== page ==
Kathy Bull v Ball State University
Kathy Bull was the tennis coach at Ball State University in Muncie, Indiana.
She became aware of some NCAA violations, so she self-reported them. She was put on probation at the university after she made her reports, and fired less than a year later.
She alleged wrongful termination due to retaliation for her report on the school, and also sex discrimination, defamation and breach of contract.
The case was settled out of court, as the University thought it would be cheaper than going through with the trial. The terms of the settlement were that she would receive medical benefits for life, and $550,000 in case totaling $710,000. Source
Melinda K. Young v Daimler Chrysler
Melinda Young worked at the Kokomo plant of DaimlerChrysler. In 1978, she suffered an arm injury, which left her incapable of working for years. She returned to work in 1993 and was assigned to work at a test-stand.
In 1998, she applied for another position in the inspection department, but was denied due to her disability, when in fact, she would have been able to complete the tasks required by the job.
She filed a disability discrimination complaint with the EEOC, and as a result, she got the transfer. However, she was moved back to her original position after her supervisor told her that disabled workers cannot work in the inspection department.
She sued the company for wrongful discrimination in violation of the Americans with Disabilities Act and retaliation, and was awarded $4.6 million. Source
EEOC v Seymour Midwest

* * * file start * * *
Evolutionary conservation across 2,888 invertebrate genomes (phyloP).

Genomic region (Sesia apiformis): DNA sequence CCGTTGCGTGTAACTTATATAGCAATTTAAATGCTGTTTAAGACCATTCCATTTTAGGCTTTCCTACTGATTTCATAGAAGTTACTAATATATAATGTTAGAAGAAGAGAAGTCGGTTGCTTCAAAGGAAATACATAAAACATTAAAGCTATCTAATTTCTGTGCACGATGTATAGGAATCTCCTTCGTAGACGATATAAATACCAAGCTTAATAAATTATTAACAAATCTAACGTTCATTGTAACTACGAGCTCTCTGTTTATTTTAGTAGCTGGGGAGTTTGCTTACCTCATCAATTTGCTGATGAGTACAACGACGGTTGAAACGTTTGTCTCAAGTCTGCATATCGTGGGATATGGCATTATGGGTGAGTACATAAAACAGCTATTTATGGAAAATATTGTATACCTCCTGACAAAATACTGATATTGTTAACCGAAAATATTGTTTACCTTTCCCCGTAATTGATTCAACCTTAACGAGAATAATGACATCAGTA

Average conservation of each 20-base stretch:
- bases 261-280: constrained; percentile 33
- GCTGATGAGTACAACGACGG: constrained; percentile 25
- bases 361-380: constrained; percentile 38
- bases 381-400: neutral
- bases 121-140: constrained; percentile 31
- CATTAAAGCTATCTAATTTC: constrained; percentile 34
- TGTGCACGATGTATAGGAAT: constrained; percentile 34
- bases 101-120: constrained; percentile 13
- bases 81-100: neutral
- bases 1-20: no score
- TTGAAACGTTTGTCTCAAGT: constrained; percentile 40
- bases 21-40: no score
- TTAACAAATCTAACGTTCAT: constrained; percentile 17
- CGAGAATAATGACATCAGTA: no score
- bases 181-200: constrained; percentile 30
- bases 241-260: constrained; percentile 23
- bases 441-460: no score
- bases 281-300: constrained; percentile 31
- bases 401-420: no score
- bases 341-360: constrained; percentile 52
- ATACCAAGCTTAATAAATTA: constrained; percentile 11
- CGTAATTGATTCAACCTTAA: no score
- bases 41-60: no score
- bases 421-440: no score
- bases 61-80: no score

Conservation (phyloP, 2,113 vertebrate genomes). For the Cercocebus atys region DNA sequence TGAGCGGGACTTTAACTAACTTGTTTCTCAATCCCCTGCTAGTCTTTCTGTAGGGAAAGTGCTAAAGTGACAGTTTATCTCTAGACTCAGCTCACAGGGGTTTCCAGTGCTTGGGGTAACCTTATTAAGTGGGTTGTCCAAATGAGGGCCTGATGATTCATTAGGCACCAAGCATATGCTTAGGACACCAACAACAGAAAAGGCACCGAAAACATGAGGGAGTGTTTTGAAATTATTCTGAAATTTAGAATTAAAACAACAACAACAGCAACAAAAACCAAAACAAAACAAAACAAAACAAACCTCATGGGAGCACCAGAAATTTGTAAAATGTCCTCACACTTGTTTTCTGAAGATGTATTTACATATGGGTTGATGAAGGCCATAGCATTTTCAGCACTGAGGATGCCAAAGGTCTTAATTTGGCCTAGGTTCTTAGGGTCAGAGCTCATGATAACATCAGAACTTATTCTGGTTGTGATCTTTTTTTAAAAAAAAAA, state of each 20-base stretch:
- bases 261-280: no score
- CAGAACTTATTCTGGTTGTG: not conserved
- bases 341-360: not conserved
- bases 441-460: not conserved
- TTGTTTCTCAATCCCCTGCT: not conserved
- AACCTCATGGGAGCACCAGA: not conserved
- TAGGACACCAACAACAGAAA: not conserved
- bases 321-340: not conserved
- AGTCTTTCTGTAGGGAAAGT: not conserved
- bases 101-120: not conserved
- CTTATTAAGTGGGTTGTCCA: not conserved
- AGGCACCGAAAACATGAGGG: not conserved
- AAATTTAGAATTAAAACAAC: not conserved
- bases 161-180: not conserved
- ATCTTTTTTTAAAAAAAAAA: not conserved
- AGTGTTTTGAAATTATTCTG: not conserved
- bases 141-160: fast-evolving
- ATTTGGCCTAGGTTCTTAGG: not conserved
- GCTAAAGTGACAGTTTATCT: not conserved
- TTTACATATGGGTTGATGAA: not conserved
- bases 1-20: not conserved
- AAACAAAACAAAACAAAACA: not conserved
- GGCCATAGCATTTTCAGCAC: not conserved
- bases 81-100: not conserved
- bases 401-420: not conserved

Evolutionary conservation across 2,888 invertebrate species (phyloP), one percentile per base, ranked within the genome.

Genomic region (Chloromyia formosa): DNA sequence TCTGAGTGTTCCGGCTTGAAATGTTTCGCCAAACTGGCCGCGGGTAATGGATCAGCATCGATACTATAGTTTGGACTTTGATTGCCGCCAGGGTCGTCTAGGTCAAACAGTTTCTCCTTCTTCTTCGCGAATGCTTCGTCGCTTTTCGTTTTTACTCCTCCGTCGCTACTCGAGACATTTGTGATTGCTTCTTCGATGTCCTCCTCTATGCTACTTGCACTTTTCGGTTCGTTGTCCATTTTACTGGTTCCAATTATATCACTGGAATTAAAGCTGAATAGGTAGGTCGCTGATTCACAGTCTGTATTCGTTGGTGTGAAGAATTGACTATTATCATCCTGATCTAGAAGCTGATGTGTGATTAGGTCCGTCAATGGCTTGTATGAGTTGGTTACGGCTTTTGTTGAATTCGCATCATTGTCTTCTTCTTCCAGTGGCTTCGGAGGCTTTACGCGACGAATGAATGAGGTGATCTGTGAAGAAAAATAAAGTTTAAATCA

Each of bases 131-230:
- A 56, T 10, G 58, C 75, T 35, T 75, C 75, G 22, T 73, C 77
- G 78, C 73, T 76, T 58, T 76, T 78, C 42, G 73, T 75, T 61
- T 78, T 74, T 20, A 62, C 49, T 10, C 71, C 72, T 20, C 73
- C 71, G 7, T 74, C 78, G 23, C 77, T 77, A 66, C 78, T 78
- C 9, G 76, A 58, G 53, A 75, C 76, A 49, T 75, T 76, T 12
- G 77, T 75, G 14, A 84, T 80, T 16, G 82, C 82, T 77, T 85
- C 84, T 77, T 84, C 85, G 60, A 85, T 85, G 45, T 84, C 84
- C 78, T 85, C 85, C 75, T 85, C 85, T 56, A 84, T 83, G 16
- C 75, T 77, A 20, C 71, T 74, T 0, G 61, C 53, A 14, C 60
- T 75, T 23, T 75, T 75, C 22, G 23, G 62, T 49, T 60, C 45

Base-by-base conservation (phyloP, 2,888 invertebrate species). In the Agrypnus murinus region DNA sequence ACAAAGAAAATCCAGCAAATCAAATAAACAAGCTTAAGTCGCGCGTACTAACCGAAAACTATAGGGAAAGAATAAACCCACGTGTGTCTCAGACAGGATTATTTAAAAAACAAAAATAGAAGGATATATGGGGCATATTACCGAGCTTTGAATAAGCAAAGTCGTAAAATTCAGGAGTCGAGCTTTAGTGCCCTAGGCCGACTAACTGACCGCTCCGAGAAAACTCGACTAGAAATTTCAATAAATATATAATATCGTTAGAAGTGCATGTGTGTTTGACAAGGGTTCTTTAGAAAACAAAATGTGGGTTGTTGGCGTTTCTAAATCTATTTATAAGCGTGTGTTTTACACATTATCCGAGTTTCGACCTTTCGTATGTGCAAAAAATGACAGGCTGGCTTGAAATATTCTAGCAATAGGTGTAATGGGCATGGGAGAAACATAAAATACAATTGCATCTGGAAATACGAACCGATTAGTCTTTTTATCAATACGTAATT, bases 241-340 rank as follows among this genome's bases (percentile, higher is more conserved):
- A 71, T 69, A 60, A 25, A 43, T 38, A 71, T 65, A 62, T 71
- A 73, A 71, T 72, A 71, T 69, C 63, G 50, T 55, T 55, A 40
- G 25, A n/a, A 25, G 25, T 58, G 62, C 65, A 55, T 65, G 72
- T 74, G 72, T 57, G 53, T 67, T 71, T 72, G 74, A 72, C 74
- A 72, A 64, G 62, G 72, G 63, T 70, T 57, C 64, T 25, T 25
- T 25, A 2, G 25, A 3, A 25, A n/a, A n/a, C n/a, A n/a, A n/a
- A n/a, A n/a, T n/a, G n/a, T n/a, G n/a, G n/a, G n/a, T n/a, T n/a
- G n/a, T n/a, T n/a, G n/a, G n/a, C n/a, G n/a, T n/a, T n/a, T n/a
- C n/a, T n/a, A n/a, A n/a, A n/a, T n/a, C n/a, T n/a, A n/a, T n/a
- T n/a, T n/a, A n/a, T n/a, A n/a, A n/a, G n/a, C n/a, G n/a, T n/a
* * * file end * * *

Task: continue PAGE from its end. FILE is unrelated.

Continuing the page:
The Age Discrimination in Employment Act (ADEA) protects all individuals over 40 from unjust age discrimination at the workplace. This includes not only existing employees, but job applicants as well.
Steve Maril applied for the senior vice president of sales position at the company. He was being interviewed via email. One of the questions was whether he was within the ideal age range of 45-52. Since he was above this age range, the company did not hire him.
Maril filed an age discrimination complaint with the EEOC, and Seymour Midwest chose to enter a consent decree. Steve Maril was paid $100,000 in monetary relief. Source
EEOC v Office Concepts
Lynsey Burd worked for Office concepts in Fort Wayne. She filed a pregnancy discrimination report with the EEOC, because she was fired after her manager found out she was pregnant.
Immediately after she was fired, a new employee was hired in her place.
Office Concepts denied wrongful termination but chose to settle the case with a consent decree, and paid Burd $45,000. Source
EEOC v Indiana Health Centers
Indiana Health Centers is a healthcare provider operating in Indiana.